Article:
# Reynold's stress question

1. Jul 29, 2014

### joshmccraney

hi pf!

i had an easy question on how to calculate the reynolds stress from the RANS equations. Reynold's Stress is defined as $\rho \langle v_i v_j \rangle$ where $v_i$ is the residual velocity measurement in the $i$ direction.

my question is, how is the reynolds stress actually calculated? for example, suppose we measure velocity only in the x and y directions. let's say we take 4 measurements and find that $v_1 = 1,2,3,4$ and $v_2=4,5,6,7$.

is the following correct: $$\langle v_i v_j \rangle = \left| \begin{array}{ccc} \langle v_1 v_1 \rangle & \langle v_1 v_2 \rangle \\ \langle v_2 v_1 \rangle & \langle v_2 v_2 \rangle \end{array} \right|$$

where $\langle v_1 v_2 \rangle$ would be $1*4+2*5+3*6+4*7$ and hence $\langle v_1 v_2 \rangle = \langle v_2 v_1 \rangle$

i appreciate all help!

2. Jul 29, 2014

### joshmccraney

i should add, part of my confusion is how to we know that 1 corresponds to 4 and 2 to 5 and so on? i mean, if we are measuring, say with hotwire data, is it possible to measure two velocities at the same time?

3. Jul 30, 2014

If you have a suitable hot-wire probe, then yes, you can measure multiple components of the velocity simultaneously provided your data acquisition hardware can sample simultaneously. With enough properly-oriented hot wires, you can even concoct schemes to measure all three velocity and vorticity components simultaneously.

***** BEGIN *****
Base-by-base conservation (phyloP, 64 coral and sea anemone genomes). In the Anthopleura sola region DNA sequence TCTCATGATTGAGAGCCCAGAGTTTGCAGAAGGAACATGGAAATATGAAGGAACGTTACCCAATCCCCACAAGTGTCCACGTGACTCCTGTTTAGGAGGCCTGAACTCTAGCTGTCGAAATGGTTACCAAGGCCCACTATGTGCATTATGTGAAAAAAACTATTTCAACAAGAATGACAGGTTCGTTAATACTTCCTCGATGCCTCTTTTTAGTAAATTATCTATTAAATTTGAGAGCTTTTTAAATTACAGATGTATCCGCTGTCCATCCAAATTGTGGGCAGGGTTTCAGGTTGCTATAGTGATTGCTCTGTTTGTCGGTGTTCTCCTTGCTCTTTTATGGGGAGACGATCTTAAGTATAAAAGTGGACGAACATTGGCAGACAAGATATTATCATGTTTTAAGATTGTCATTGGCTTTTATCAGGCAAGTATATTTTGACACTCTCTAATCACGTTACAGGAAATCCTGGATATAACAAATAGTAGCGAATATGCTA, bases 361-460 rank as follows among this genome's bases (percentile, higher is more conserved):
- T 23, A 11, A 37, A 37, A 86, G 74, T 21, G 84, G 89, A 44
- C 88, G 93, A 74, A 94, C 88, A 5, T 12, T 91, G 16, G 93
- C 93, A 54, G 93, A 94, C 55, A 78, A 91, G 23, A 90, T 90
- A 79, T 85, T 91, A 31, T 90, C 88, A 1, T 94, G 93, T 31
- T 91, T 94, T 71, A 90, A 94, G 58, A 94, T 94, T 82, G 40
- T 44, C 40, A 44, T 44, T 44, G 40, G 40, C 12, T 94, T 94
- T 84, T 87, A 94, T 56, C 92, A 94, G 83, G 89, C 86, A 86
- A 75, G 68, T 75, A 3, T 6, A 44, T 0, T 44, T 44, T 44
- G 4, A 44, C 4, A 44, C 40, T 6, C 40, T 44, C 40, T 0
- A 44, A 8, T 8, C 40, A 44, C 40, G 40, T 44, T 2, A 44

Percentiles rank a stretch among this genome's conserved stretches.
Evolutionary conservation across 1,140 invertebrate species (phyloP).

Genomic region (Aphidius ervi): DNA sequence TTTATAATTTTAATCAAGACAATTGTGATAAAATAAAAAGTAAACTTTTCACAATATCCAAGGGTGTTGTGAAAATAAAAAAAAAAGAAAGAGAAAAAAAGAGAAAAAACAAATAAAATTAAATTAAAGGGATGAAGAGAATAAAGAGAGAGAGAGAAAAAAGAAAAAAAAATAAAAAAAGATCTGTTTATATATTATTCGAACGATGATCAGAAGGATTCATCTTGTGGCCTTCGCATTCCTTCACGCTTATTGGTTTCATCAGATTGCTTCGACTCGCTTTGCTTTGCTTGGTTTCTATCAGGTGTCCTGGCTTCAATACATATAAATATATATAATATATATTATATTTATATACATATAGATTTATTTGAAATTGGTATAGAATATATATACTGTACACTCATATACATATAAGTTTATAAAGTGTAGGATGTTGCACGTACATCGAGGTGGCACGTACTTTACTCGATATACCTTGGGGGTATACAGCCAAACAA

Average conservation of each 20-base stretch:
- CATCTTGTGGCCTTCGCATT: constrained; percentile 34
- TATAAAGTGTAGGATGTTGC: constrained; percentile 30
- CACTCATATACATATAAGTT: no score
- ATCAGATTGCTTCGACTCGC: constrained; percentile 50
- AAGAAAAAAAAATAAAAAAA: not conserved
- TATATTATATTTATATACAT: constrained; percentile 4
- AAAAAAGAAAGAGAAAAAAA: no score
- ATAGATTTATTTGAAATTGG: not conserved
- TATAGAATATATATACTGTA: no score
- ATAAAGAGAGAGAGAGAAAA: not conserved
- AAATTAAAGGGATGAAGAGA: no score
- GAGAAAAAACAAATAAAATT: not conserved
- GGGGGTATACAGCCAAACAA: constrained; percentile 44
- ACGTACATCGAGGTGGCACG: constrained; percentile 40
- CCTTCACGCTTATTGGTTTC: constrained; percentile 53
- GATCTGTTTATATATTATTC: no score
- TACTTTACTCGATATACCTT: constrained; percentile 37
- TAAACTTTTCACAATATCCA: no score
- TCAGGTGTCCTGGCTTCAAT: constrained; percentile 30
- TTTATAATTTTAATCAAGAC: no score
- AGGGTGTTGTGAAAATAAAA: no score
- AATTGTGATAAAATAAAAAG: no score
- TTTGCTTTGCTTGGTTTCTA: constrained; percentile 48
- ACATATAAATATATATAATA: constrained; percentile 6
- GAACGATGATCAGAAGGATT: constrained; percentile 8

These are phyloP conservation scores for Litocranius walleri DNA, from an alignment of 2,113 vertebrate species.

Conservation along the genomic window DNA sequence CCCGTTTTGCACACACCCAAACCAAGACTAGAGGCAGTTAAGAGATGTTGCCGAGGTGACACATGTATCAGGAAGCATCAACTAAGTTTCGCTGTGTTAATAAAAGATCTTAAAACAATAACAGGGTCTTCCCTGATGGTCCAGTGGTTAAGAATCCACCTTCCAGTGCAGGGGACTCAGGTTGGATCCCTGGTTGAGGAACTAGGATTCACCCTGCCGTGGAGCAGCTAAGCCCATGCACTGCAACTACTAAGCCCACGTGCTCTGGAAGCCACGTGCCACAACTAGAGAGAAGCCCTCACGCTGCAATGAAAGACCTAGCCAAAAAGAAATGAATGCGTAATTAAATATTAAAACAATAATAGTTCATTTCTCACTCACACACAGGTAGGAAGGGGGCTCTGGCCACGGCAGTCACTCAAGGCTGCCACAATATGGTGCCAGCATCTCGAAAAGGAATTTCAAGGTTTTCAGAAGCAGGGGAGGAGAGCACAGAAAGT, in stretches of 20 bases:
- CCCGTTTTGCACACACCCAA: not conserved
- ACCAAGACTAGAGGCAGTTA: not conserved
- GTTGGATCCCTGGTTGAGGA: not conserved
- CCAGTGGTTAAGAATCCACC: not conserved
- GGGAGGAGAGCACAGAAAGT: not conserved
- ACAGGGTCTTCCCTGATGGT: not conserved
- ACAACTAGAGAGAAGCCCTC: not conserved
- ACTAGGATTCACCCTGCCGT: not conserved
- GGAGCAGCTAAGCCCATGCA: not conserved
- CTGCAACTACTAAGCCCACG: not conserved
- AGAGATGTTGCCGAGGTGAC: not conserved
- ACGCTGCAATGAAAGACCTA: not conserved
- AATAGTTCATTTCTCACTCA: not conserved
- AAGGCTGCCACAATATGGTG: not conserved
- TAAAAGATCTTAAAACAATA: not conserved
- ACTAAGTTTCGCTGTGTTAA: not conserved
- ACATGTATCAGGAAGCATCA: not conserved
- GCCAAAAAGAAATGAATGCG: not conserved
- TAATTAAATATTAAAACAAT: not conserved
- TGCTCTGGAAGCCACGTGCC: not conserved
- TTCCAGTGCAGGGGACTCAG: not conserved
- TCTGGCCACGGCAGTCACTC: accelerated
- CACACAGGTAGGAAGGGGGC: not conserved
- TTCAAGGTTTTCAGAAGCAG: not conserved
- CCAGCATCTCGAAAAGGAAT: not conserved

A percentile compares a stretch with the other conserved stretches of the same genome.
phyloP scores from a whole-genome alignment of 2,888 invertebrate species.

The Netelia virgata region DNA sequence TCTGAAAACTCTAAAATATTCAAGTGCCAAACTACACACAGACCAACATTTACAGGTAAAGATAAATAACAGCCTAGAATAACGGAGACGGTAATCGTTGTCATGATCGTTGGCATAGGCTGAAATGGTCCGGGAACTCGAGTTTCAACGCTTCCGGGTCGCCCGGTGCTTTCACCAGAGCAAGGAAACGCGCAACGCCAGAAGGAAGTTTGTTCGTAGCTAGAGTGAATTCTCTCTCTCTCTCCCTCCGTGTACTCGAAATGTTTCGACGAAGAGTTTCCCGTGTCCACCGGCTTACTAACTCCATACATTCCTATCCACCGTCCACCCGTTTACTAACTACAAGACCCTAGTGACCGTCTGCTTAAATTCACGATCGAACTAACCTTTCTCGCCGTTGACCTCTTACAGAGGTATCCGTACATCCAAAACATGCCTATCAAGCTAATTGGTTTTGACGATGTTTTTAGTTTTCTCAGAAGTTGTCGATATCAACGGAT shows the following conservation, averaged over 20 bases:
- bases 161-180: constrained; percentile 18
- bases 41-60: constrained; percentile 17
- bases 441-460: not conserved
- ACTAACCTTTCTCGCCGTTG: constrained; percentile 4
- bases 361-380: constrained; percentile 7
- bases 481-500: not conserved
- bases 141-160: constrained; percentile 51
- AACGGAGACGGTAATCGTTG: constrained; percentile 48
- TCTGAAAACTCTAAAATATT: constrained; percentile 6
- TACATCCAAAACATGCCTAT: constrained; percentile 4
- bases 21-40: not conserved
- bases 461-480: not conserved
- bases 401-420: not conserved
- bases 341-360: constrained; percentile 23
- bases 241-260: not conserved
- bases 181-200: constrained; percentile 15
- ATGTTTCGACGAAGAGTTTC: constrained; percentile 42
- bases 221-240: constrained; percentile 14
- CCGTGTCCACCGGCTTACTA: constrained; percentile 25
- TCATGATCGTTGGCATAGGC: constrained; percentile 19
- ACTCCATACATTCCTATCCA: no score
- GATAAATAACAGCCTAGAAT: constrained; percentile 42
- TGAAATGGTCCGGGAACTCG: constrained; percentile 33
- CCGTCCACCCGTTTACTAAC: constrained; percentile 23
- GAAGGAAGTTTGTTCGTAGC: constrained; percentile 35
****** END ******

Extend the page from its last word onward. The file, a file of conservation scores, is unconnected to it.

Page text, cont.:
4. Jul 30, 2014

### bigfooted

Your question is a little bit confusing, because you talk about RANS and measurements. The Reynolds Averaging approach gives you an equation for the Reynolds stresses, the Reynolds Stress equations. In the RANS approach, you don't calculate the Reynolds stresses from the instantaneous velocity fluctuations but you calculate them, either using the transport equation for the Reynolds stresses or making more assumptions like assuming isotropic turbulence (and solving an equation for the turbulent kinetic energy).

Also note that when you measure the velocity at distinct instances in time, $v_1$ and $v_2$ are instantaneous velocities and you need instantaneous velocities to construct the mean and variance. The number averaged mean $<v_1>=2.5 m/s$ and the number averaged mean of the squared velocity is $<v^2_1>=7.5 m^2/s^2$
The variance is $<v_1v_1>=<v^2_1> - <v_1>^2=7.5-2.5^2 =1.25 m^2/s^2$

The rules for calculating the covariance can be used to calculate the shear stress <uv>. You can see by interchanging u and v that the covariance <uv> must be equal to <vu>.